When most offenders return home from prison often they return to poverty, crime and high unemployment areas. They lack treatment services or financial and geographical availability. If they were fortunate enough to receive employment training while incarcerated, they lack understanding and know how to apply their skills to finding and maintaining a job. In its infancy, Parole was designed to address these challenges of offender reentry. Unfortunately, Parole has evolved in most departments as simply a community surveillance arm of DOC and does nothing towards the goal of successful reentry and recidivism reduction. One could even make the case that Parole Agents have a vested interest in violating offenders and returning them to facilities to reduce case numbers and ease their workload. It is these types of barriers that squelch successful reentry and increase recidivism rates. Offenders are released with little to no long term support. Released with no one to provide guidance and mentoring through the difficult transition to the community. They are not afforded any continuation of employment assistance, training, counseling or guidance. They are for the most part, left to their own devices. Why is it we offer such services inside correctional facilities but don’t feel it prudent upon reentry? There is usually no one to act as a liaison between offender and employers to deal with obvious issues that will arise given the fact that many offenders have very little work experience and subsequently no work ethic. In fact, many employers hesitate to employ offenders as they feel they are left alone in the process of reentry and will not be able to have easy access to Parole Agents or Correctional Counselors to deal with obvious issues and concerns associated with the offender. Offender employment upon reentry usually means teaching and indoctrinating the offender with a work ethic that they lack and have not received through proper early socialization. This is no short term task. Helping offenders with criminal backgrounds to find and keep employment is clearly difficult work. Goodwill Industries believes that until necessary steps are taken to help offenders attain and retain jobs, recidivism will continue to be an escalating problem that weakens families and communities, and stretches corrections budgets to the breaking point. We as corrections professionals must understand and educate the public at large to the fact helping those offenders whom we can positively impact in reentry, helps all of us as tax payers and increases public safety. Employment is so vital in reentry because it affords the offender self sufficiency and in turn self value, respect and increased self esteem. Ones self image is positive with confidence when they feel the can provide for themselves. Offender employment is key to successful reentry.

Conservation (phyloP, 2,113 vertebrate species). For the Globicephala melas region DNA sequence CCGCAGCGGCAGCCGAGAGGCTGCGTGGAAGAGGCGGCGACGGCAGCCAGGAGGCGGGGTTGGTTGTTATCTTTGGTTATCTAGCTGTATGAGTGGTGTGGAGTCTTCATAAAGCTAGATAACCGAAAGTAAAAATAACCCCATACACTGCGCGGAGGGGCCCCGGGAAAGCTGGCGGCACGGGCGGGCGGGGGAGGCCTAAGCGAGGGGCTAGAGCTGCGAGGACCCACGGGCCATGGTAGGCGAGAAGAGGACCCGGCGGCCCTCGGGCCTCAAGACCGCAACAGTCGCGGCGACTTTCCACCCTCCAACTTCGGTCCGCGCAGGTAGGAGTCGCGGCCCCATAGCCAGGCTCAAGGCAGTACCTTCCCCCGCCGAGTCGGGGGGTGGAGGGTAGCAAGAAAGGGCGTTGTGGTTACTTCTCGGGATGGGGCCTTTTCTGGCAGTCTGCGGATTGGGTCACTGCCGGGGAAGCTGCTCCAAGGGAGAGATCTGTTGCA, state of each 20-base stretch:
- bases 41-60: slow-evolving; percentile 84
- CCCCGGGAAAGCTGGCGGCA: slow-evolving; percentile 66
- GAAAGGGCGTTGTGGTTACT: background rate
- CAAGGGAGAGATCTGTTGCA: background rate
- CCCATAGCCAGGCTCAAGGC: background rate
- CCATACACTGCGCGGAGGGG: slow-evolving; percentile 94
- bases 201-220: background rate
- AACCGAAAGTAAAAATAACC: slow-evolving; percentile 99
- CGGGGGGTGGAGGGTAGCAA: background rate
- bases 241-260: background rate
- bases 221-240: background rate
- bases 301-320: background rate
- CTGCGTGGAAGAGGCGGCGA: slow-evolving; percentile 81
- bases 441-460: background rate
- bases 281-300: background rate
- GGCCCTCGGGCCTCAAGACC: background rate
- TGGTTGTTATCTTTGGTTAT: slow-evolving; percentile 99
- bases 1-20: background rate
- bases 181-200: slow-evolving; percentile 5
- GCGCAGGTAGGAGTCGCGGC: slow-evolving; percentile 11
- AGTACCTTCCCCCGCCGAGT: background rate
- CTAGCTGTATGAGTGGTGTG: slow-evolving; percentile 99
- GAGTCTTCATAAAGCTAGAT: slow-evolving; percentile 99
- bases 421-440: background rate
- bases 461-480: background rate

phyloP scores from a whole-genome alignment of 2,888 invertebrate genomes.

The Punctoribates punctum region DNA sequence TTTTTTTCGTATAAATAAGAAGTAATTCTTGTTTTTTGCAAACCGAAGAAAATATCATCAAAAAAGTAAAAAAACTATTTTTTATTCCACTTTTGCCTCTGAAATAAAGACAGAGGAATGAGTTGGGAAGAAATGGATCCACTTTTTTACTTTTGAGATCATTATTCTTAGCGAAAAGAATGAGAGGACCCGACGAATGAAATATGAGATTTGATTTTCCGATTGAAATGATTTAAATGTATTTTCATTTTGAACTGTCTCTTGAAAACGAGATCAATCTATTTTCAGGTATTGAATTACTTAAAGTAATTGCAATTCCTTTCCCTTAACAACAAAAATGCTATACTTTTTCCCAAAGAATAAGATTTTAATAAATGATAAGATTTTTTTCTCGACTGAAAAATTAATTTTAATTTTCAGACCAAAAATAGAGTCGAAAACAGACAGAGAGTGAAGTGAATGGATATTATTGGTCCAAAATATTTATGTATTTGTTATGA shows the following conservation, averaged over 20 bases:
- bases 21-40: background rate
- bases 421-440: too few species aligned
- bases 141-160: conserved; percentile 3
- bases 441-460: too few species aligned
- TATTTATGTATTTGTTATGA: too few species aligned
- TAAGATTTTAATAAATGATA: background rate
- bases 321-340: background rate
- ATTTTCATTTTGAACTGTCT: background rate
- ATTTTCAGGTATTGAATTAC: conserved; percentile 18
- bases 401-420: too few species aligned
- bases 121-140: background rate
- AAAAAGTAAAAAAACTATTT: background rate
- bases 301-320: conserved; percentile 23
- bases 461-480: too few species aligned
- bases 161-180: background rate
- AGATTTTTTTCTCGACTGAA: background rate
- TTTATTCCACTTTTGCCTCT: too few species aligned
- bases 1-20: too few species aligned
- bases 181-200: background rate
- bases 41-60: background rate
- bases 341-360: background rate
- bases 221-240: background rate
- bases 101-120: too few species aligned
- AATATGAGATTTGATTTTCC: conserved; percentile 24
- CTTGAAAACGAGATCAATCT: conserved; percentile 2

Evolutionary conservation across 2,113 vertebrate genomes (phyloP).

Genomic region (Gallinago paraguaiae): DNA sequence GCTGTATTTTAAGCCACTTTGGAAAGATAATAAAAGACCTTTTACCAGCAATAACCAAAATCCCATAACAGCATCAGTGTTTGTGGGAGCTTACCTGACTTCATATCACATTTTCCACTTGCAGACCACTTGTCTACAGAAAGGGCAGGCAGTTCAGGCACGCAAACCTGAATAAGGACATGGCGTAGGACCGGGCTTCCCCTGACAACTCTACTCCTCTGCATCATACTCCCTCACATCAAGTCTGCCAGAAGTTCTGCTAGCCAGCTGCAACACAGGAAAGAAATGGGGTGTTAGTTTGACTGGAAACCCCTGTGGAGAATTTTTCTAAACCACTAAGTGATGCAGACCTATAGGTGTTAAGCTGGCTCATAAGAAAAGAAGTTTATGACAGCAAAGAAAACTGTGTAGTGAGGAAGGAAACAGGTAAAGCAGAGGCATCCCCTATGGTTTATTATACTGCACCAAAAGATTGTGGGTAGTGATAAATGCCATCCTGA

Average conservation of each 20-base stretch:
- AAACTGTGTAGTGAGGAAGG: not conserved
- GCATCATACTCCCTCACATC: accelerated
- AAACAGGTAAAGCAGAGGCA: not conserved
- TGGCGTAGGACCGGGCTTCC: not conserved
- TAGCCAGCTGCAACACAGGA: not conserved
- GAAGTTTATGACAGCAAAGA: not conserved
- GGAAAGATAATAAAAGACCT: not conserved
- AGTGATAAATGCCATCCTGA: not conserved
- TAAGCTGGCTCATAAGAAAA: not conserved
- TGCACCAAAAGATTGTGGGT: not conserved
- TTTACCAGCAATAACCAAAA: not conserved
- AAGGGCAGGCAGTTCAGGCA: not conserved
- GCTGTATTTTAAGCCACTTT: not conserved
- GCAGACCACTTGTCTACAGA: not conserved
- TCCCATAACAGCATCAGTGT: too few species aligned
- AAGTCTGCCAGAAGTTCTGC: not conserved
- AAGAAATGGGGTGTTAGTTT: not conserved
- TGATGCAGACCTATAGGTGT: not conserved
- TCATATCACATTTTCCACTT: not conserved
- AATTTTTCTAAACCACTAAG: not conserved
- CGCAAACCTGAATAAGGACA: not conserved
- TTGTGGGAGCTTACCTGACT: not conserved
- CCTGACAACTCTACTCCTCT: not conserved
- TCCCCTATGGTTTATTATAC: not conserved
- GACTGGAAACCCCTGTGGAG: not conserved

Equally important to employment is addressing offenders thinking processes and levels of moral reasoning. Basically, how they think, about their crime or any crime, about victims of crime and empathy. MRT (Moral Reconation Therapy) is one such cognitive restructuring treatment designed to do exactly this. In a recently 20 year recidivism study that compared offenders treated with MRT and those without, the study clearly shows that offenders participation in MRT leads to significantly lower reincarceration rates, lower rearrest rates, and a higher rate of clean records. MRT without question provides offenders with the needed long-term cognitive habilitation necessary for recidivism reduction.